I found something odd when I began to pull items from the compilation and organize my own database of locations for the Trump administration. I was born and raised in Louisville, Kentucky, and I pay attention to my home state. I knew that on March 20, 2017, Trump held a public rally in Louisville, where in a meandering speech he touched on everything from Kentucky coal miners to the Supreme Court, China, building a border wall and “illegal immigrants” who were, he said, robbing and murdering Americans.
But when I looked in the compilation in mid-2017, I couldn’t find the Louisville speech. No problem, I thought. They are just running behind, and they will put it in later.
A year later, I noticed the Louisville speech was still not there. Furthermore, other speeches were missing. These were not just any speeches, but Trump rallies. By my count, 147 separate transcripts for public speaking events are missing from Trump’s official presidential speech records. That’s just over 8% of his presidential speeches.
What’s in, what’s out
The Presidential Records Act, first passed in 1978, says administrations have to retain “any documentary materials relating to the political activities of the President or members of the President’s staff, but only if such activities relate to or have a direct effect upon the carrying out of constitutional, statutory, or other official or ceremonial duties of the President.”
An administration is allowed to exclude personal records that are purely private or don’t have an effect on the duties of a president. All public events are included, such as quick comments on the South Lawn, short exchanges with reporters and all public speeches, radio addresses and even public telephone calls to astronauts on the space shuttles.
But Trump’s large public rallies, and what he said at them, have so far been omitted from the public record his administration supplied to the Compilation of Presidential Documents. And while historians and the public could get transcripts off of publicly available videos, that still does not address the need to have a complete official collection of these statements.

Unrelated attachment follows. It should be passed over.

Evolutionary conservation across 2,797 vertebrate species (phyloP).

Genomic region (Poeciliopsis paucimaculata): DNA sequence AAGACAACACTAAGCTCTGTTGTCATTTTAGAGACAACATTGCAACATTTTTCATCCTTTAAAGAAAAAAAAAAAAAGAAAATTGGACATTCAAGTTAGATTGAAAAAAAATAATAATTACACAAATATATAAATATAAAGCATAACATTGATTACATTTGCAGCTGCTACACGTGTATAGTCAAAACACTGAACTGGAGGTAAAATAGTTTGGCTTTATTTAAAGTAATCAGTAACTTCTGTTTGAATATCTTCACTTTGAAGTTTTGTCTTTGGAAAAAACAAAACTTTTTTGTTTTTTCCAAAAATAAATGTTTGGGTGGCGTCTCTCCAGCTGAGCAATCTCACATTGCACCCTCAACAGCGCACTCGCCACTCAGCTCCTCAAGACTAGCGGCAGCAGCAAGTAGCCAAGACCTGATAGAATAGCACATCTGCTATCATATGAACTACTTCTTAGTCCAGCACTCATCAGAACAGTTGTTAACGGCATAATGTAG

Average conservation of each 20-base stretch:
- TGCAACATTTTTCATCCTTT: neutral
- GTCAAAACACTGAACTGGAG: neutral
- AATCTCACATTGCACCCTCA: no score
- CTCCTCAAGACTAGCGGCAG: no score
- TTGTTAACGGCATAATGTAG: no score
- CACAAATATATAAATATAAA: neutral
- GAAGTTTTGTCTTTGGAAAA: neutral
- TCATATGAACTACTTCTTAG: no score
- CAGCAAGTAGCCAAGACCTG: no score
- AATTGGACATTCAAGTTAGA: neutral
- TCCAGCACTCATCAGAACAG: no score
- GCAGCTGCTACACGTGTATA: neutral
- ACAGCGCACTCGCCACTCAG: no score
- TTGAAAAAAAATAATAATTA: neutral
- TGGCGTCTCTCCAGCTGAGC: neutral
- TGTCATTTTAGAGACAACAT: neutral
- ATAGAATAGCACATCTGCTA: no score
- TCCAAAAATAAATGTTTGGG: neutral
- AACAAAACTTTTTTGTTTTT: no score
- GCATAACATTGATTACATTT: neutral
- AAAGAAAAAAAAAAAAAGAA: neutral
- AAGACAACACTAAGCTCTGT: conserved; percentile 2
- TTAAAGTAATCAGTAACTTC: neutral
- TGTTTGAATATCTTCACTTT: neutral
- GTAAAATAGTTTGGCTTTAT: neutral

Federal law says that presidents are allowed to exclude “materials directly relating to the election of a particular individual or individuals to Federal, State, or local office, which have no relation to or direct effect upon the carrying out of … duties of the President.”
The law has been interpreted to mean an administration could omit notes, emails or other documentation from what it sends to the compilation. While many presidents do not provide transcripts for speeches at private party fundraising events, rallies covered by America’s press corps likely do not fall under these exclusions.
Why does it matter?
Government documents are among the primary records of who we are as a people.
These primary records speak to Americans directly; they are not what others tell us or interpret to us about our history. The government compiles and preserves these records to give an accurate accounting of the leaders the country has chosen. They provide a shared history in full instead of an excerpt or quick clip shown in a news report.
Since 1981, the public has legally owned all presidential records. As soon as a president leaves office, the National Archivist gets legal custody of all of them Presidents are generally on their honor to be good stewards of history. There is no real penalty for noncompliance.
But these public documents, which I work with constantly, have so far always been available to the public – and they’ve been available quickly. Internal presidential documents like memos or email have a rigorous archival procedure that lasts years before they are even accessible. I have a record of every presidential speech from 1945 to 2021 – every president since Bill Clinton has all their public speeches available online. Until Trump, there have been no missing public speeches in the permanent collection. By removing these speeches, Trump is creating a false perception of his presidency, making it look more serious and traditional.
And by the way: That 2017 Louisville speech is still missing from the records in 2022. I’m hoping it might be found among those 15 boxes.
This article is republished from The Conversation under a Creative Commons license. Read the original article.